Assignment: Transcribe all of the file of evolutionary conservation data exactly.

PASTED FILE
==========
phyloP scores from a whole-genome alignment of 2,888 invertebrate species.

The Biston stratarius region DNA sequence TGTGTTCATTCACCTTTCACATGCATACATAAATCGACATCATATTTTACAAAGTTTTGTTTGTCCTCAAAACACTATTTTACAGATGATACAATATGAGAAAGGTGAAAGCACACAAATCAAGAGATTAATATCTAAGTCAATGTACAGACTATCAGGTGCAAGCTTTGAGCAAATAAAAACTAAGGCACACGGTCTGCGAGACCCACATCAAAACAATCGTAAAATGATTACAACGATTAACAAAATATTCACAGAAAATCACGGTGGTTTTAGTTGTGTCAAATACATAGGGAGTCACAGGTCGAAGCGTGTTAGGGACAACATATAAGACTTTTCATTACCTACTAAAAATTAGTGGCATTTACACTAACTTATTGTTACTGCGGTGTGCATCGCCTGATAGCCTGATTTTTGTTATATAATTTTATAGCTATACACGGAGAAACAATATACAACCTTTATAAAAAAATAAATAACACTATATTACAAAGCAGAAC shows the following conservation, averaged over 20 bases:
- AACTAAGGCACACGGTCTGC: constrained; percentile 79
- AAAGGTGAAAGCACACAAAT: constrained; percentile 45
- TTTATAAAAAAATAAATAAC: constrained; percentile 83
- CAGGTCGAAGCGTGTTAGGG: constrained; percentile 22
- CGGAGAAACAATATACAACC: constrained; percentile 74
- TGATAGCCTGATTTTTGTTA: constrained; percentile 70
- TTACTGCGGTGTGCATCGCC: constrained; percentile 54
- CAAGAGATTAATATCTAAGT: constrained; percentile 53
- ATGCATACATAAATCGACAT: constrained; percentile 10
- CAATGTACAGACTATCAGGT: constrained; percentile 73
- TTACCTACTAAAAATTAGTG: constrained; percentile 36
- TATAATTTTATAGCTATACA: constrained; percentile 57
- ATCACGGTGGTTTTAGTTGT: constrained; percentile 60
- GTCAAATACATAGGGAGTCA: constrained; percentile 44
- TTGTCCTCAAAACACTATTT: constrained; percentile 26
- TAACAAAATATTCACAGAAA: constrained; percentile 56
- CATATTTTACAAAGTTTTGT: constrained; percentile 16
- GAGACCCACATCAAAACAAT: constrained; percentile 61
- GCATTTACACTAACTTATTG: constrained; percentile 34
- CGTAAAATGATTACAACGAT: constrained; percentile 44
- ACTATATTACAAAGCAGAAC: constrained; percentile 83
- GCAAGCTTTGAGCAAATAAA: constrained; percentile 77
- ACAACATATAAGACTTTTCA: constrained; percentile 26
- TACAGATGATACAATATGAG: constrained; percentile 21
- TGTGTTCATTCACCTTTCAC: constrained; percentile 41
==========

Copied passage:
phyloP scores from a whole-genome alignment of 2,888 invertebrate species.

The Biston stratarius region DNA sequence TGTGTTCATTCACCTTTCACATGCATACATAAATCGACATCATATTTTACAAAGTTTTGTTTGTCCTCAAAACACTATTTTACAGATGATACAATATGAGAAAGGTGAAAGCACACAAATCAAGAGATTAATATCTAAGTCAATGTACAGACTATCAGGTGCAAGCTTTGAGCAAATAAAAACTAAGGCACACGGTCTGCGAGACCCACATCAAAACAATCGTAAAATGATTACAACGATTAACAAAATATTCACAGAAAATCACGGTGGTTTTAGTTGTGTCAAATACATAGGGAGTCACAGGTCGAAGCGTGTTAGGGACAACATATAAGACTTTTCATTACCTACTAAAAATTAGTGGCATTTACACTAACTTATTGTTACTGCGGTGTGCATCGCCTGATAGCCTGATTTTTGTTATATAATTTTATAGCTATACACGGAGAAACAATATACAACCTTTATAAAAAAATAAATAACACTATATTACAAAGCAGAAC shows the following conservation, averaged over 20 bases:
- AACTAAGGCACACGGTCTGC: constrained; percentile 79
- AAAGGTGAAAGCACACAAAT: constrained; percentile 45
- TTTATAAAAAAATAAATAAC: constrained; percentile 83
- CAGGTCGAAGCGTGTTAGGG: constrained; percentile 22
- CGGAGAAACAATATACAACC: constrained; percentile 74
- TGATAGCCTGATTTTTGTTA: constrained; percentile 70
- TTACTGCGGTGTGCATCGCC: constrained; percentile 54
- CAAGAGATTAATATCTAAGT: constrained; percentile 53
- ATGCATACATAAATCGACAT: constrained; percentile 10
- CAATGTACAGACTATCAGGT: constrained; percentile 73
- TTACCTACTAAAAATTAGTG: constrained; percentile 36
- TATAATTTTATAGCTATACA: constrained; percentile 57
- ATCACGGTGGTTTTAGTTGT: constrained; percentile 60
- GTCAAATACATAGGGAGTCA: constrained; percentile 44
- TTGTCCTCAAAACACTATTT: constrained; percentile 26
- TAACAAAATATTCACAGAAA: constrained; percentile 56
- CATATTTTACAAAGTTTTGT: constrained; percentile 16
- GAGACCCACATCAAAACAAT: constrained; percentile 61
- GCATTTACACTAACTTATTG: constrained; percentile 34
- CGTAAAATGATTACAACGAT: constrained; percentile 44
- ACTATATTACAAAGCAGAAC: constrained; percentile 83
- GCAAGCTTTGAGCAAATAAA: constrained; percentile 77
- ACAACATATAAGACTTTTCA: constrained; percentile 26
- TACAGATGATACAATATGAG: constrained; percentile 21
- TGTGTTCATTCACCTTTCAC: constrained; percentile 41